Alex Price is someone who never seemed like he conquered the past, (nor wanted to) and though spoiling the event before the film would be taking away the emotional core of it, Brownhill never fails to show sympathy in a lost soul.
Kokidko’s turn as Beth is especially striking here, playing a tricky tight rope act with her performance of hope and fear (compared to Brownhill who’s take on Alex is all fear and self resentment). Caught in a complicated intersection between wanting to do the right thing at her young age and all without the proper guidance, Kokidko consistently has an optimistic undercurrent that always has her all the more sympathetic.
Her job as a sketch artist lends credence to the major internal struggle, seeing the core outline of people never filling in the rest. No other friends are seen with either protagonist, so the fact that Beth is exposed to so many is an example of that core contradiction. Though Nogueria may favor Alex’s arc much more than Beth’s at times, she never feels entirely thankless. This is a two-way dance of people who feel like they can’t escape the past and have full blame for it.
Nonetheless, Michael Balazano as Jim White is very much a welcome scene partner for her in some of the film’s most emotionally tense scenes. Often times, roles like the paternal figures can feel stale given they typically operate as the source of reason when the character surrounding them needs a sense of rationality. This doesn’t seem to be the case with Jim, although that never makes him more banal. Playing the everyday dad comes with the challenge of not having a set guideline of what that character may look like, how Jim was colored in was all up to Balazano and I am really impressed with his work here.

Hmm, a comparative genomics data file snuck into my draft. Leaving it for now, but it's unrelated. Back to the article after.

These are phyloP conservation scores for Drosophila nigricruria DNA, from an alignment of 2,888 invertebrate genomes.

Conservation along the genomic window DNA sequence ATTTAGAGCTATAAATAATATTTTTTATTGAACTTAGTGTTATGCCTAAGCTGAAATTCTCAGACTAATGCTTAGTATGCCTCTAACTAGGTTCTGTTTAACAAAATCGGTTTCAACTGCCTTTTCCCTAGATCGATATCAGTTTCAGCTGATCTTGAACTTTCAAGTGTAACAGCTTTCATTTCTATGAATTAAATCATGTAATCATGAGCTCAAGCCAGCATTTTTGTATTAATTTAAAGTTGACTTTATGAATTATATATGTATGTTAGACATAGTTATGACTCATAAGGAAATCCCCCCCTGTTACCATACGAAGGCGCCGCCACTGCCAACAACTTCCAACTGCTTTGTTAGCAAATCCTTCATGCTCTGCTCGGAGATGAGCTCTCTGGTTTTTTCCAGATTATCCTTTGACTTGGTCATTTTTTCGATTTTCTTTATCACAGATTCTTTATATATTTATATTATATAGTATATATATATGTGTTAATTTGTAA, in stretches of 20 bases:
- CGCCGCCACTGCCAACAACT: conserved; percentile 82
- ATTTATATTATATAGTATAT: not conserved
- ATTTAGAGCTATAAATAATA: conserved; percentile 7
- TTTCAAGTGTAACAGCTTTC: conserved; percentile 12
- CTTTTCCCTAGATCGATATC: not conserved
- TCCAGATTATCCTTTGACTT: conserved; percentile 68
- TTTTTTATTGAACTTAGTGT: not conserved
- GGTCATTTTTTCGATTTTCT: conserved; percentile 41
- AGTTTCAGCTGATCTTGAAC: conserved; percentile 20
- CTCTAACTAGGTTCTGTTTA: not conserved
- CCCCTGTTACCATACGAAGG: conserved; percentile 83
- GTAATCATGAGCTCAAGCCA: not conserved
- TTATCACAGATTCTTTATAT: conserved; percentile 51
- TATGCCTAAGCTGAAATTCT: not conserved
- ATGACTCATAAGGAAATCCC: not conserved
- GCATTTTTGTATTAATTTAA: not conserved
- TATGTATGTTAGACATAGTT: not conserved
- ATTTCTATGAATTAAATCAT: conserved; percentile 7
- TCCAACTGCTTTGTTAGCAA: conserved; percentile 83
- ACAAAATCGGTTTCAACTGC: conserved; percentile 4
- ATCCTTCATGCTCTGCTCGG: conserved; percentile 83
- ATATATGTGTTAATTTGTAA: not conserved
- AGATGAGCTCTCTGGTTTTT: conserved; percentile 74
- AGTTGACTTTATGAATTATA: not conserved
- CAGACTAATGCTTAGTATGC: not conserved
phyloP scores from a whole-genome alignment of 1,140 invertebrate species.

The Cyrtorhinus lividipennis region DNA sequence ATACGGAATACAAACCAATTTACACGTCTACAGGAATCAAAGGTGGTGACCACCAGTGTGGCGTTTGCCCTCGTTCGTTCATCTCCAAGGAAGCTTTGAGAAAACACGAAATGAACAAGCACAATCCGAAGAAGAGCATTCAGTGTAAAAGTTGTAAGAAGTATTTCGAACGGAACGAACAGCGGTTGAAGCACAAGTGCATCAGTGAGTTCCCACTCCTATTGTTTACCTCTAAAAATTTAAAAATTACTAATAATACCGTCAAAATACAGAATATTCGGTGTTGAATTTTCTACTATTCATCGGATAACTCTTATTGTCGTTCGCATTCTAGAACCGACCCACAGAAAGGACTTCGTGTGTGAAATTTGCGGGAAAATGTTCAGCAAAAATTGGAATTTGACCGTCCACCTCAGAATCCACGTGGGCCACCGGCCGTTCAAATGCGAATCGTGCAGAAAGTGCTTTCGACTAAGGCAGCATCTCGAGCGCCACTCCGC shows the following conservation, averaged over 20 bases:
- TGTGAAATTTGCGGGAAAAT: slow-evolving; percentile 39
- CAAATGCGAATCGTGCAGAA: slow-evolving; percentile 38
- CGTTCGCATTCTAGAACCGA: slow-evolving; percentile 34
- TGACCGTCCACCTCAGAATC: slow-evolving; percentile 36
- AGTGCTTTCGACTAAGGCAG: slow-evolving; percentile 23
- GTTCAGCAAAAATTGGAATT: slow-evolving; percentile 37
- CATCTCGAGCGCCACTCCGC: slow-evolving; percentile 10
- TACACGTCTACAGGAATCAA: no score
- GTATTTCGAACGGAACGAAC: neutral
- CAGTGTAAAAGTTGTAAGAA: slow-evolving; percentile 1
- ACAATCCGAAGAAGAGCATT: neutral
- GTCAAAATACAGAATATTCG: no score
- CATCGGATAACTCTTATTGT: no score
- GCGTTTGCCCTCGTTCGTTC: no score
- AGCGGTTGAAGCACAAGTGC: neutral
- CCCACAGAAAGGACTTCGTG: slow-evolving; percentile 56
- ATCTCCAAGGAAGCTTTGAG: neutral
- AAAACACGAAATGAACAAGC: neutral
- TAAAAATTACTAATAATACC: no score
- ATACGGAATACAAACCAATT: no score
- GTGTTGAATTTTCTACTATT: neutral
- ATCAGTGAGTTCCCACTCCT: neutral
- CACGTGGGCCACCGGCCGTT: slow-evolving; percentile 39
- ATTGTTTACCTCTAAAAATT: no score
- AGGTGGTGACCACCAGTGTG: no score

Jim has such collected demeanor about him that puts Beth (and by result, the audience) at ease, while never feeling like this pregnancy is a conflict for himself and Beth. Instead, the anxieties surrounding it, all without knowing what to say to make her feel better. Nor is he ever presented as the antagonist opposing Beth and Alex as he so easily could have been in a less intelligent script, opting for a more mature and reasonable stance with full knowledge that he isn’t the person that Beth can talk to about her situation. He only does what he feels is right.
The cinematography by Ben Petersen and Nogueira himself is vibrant and stunning. Together they manipulate light to what truly makes the picture an even better source of eye candy despite never overtly going out of their way to make every shot picturesque (like you can sometimes notice with Emmunel Lubski cinematography). It doesn’t feel like Nogueira and Petersen are trying to show off what they can do with a camera, but it comes off as the opposite. The camera hardly moves, with many scenes of intimate vulnerability executed in limited takes and close-ups. Giving a more cold, sterile approach to the camerawork helps with the emotional depravity and moodiness throughout.
This is a romance and a drama but more than that I see it as a tragedy, a tragic tale of those that need help but can’t on their own. Almost as if it were in reverse, with Alex and Beth not falling from their stability but a slow rebuilding. You Still Have Time is ultimately about redemption and how the key to redeeming one’s self is co-dependence.